peesiaanikopa (Shagbark Hickory)

June 25, 2010

peesiaanikopa (Shagbark Hickory)
Scott Swaidner

What follows are recordings of student observations from kišiinkwia kiilhswa (July/August 2009) to cecaahkwa kiilhswa (April/May 2010).  Each student was asked to observe one feature (plant, tree, animal, celestial body, or weather phenomena) and its connections to other features.  In addition each student was asked to visually represent these connections by constructing a visual web.

niipinwi neehi teekwaaki (Summer and Fall)

Peesiaanikopa (shagbark hickory) has many connections with other things in the environment.  A couple of the main connections I have seen deal with a couple of different animals.  I have noticed that aanteekwa (crow) seems to like to sit on the branches of peesiaanikopa and squawk.  The branches of peesiaanikopa provide aanteekwa with a high enough vantage point to possibly communicate and find other aanteekwa.  Another animal that I have noticed connecting with peesiaanikopa is anikwa (squirrel).  Anikwa really seemed to like the nuts that peesiaanikopa provided.  Around peesiaanikopa, I always saw shells of the nuts left by anikwa.  This leads me to another connection that I feel exists.

Peesiaanikopa nuts look a lot like the nuts of aayoonseekaahkwi (black walnut).  I first noticed this when we collected nuts during class.  Both nuts have a green outer shell with only slight differences.  Peesiaanikopa also connects with a couple of other things, including kiilhswa and rainstorms.  The certain season greatly effects peesiaanikopa through the amount of rain and sunlight it receives.  Since fall has progressed into winter, the leaves of peesiaanikopa have started falling off.  This connects with killhswa because as the leaves have started falling, the amount of sunlight has gone down.  Also, as we move into winter, the rain we receive turns to snow.  This doesn’t give peesiaanikopa the rain it needs to grow new leaves until the next spring.  When the season turns to spring, the amount of sunlight and rain will increase, helping the tree to thrive once again.

So far, I have learned that almost everything apart of the environmental relies on each other in order to survive.  Without the hickory trees and other trees alike, animals such as the squirrel would have a hard time protecting themselves from predators.  These trees also provide a huge part of the squirrels’ nutrition.  It is also necessary for the trees to have sunlight and water provided by thunderstorms and the sun.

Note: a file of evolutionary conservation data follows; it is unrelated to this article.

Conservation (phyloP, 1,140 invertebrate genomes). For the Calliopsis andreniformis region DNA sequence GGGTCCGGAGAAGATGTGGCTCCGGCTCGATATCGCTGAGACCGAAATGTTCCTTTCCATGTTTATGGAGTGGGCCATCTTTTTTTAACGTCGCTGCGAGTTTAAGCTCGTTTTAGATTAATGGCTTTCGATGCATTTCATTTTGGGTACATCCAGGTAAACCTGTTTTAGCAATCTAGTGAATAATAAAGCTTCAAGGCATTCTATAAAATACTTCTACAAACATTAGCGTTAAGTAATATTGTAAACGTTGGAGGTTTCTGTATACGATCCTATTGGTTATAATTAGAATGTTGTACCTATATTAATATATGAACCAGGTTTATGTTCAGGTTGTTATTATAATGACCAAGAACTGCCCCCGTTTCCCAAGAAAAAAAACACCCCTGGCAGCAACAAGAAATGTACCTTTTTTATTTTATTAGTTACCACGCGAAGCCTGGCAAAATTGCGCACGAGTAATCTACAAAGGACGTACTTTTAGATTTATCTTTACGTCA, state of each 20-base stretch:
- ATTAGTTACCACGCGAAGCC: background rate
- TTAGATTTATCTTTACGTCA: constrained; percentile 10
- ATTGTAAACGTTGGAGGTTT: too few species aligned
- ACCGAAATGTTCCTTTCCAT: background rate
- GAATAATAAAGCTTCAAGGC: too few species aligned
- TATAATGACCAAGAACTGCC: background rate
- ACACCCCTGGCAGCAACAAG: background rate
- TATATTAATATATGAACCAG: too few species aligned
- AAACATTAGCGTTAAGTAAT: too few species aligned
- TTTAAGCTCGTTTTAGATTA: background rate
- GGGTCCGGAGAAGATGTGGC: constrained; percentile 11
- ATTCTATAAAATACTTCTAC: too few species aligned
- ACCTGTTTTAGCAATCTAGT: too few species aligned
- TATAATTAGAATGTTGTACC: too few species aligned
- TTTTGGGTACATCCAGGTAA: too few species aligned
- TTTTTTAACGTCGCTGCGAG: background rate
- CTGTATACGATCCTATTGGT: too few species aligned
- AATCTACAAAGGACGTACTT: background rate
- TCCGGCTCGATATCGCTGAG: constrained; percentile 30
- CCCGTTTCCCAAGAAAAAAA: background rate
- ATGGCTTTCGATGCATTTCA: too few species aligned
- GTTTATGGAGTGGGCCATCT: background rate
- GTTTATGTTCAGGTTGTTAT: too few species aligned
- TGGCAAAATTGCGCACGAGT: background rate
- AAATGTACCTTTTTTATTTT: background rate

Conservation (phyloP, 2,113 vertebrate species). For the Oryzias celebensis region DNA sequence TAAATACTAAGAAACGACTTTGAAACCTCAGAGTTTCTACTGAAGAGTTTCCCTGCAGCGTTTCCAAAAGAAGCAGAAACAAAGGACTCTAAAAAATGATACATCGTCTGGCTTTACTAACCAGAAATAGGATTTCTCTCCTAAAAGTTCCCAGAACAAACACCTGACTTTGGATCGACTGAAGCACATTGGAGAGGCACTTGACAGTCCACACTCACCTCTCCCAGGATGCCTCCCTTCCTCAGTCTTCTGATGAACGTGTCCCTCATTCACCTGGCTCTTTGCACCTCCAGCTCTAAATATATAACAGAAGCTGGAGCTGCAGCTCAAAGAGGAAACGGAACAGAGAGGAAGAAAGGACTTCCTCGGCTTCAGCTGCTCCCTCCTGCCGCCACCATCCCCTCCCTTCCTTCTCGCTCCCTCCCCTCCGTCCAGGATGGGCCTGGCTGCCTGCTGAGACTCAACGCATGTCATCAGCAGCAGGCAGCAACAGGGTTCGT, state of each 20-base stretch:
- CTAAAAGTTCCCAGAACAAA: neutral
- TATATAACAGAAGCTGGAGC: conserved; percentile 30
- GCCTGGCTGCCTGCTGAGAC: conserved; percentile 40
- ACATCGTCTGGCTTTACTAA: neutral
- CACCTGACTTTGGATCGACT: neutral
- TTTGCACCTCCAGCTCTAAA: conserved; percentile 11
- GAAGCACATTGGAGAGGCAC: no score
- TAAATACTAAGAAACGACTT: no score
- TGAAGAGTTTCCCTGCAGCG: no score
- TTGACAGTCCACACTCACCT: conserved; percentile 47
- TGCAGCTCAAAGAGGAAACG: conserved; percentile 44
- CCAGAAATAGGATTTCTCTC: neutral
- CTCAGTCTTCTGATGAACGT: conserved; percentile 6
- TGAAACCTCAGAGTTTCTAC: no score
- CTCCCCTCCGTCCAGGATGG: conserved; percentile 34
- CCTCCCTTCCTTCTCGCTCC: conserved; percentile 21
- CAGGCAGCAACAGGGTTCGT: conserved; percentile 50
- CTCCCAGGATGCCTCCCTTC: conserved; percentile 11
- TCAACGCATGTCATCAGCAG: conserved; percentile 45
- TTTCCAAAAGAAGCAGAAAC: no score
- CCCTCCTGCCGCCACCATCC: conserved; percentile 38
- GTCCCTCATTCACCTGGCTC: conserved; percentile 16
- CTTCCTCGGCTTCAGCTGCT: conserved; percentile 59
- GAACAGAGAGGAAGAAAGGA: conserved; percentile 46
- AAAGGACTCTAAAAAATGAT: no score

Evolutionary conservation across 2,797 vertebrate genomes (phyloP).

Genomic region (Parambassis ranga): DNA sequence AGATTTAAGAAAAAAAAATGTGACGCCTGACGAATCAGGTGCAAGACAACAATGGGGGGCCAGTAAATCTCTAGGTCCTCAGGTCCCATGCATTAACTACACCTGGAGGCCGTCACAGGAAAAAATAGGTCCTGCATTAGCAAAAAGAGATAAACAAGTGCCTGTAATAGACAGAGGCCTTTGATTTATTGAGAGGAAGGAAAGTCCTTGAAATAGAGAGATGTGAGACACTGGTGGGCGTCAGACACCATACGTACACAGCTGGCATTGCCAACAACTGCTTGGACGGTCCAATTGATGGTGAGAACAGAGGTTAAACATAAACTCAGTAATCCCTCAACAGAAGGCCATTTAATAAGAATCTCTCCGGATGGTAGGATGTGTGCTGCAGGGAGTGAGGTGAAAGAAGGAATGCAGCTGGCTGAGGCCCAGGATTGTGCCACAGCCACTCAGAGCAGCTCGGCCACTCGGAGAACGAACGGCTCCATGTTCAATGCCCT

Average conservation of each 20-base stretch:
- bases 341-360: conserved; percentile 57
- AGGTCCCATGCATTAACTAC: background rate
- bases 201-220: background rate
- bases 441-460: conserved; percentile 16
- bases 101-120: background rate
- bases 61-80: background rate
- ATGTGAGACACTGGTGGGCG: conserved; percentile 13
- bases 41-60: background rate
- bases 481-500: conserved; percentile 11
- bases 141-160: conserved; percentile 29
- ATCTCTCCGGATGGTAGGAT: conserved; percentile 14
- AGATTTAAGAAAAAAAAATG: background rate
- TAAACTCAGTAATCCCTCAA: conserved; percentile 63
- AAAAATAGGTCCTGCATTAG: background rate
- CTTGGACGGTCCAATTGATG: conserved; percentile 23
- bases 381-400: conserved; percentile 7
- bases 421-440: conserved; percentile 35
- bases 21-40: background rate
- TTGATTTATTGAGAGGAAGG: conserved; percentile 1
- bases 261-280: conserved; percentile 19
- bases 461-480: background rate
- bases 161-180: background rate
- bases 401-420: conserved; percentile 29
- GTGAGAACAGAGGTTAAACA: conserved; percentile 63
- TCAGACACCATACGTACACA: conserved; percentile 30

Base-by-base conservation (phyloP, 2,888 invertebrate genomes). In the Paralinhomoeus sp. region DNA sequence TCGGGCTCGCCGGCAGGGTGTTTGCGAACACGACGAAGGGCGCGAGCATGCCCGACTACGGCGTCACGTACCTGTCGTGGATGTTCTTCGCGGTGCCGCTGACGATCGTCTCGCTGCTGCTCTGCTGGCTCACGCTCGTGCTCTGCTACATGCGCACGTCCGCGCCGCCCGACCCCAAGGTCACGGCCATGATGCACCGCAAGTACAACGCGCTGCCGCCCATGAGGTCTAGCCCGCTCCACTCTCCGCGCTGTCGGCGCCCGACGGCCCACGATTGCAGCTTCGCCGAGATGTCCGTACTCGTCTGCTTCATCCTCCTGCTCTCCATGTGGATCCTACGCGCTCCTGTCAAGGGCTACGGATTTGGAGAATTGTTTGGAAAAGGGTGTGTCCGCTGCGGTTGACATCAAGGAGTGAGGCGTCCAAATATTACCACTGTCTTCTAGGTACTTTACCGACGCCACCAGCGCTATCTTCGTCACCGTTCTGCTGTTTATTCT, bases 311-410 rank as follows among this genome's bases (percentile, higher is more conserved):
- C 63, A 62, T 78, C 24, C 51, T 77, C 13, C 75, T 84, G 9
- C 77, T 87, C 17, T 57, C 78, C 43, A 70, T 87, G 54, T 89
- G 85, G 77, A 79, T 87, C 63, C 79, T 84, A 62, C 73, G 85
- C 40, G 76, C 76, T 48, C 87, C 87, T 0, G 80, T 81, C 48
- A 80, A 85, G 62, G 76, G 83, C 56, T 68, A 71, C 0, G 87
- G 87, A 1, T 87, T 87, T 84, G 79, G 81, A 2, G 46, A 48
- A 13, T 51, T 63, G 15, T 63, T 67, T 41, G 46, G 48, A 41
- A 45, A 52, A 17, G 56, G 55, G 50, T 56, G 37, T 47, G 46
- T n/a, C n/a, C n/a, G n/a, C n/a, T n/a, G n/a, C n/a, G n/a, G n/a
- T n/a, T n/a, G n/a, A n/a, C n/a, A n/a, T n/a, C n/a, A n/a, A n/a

Circle representing the connections Scott observed in 2009

Click here to see the complete web created by all the students as well as the translations for all of the words on the circle.

pipoonwi neehi miloohkami (Winter and Spring)

I’ve noticed over spring, and back to the beginning of winter, that peesiaanikopa never really lost all of its leaves.  Even though most of the leaves did fall, some of the leaves did in fact stay on even though they were obviously dead.  I’ve seen some other peesiaanikopas around the area and have noticed that they have actually lost all of their leaves.  So I’m thinking that not all the leaves falling off of this certain tree isn’t something that happens for all peesiaanikopa.  Perhaps this is due to the certain tree’s location.  The tree is next to a pretty tall building which may prevent wind and other elements from knocking the leaves down.

For about a month now or so, I’ve noticed these little white flowers under the peesiaanikopa I’ve been looking at.  The flowers circle around the tree and go out about as far as the branches do.  I’ve also noticed that these white flowers are also under other trees that are in the area; not all of which are peesiaanikopa.  I’m thinking that the branches provide enough shade for the white flowers which allows them to grow underneath the tree and nowhere else.  Another possibility is that these flowers somehow need the root system of the tree below.  This would show how one living organism (peesiaanikopa) can aid the life of another organism (little white flowers).

One more thing I’ve noticed about peesiaanikopa is that the tree seems to be a little slower budding than others.  The tree has buds, but they are smaller and less noticeable.  While other trees in the area are full of leaves, this certain peesiaanikopa has no leaves.

Observing peesiaanikopa this year, I have noticed that it shares connections with a variety of different ecological features.  A couple of the most important that I have noted are kiilhswa and teekwahkahki.  Both of these greatly relate to peesiaanikopa because peesiaanikopa could not survive and change without these ecological features.  In the fall, I noticed that as kiilhswa was slowly going away for the year that peesiaanikopa was changing as well.  The leaves turned different shades of colors, it was dropping its nuts, and eventually the leaves all left the tree.  It was also around this time that teekwahkahki had an effect on peesiaanikopa.  After teekwahkahki, peesiaanikopa stood in a dormant state until the next springtime when leaves started once again returning to the trees due to the return of kiilhswa.  This shows how kiilhswa and teekwahkahki can connect and have an impact on not only peesiaanikopa, but also on other trees and living things.

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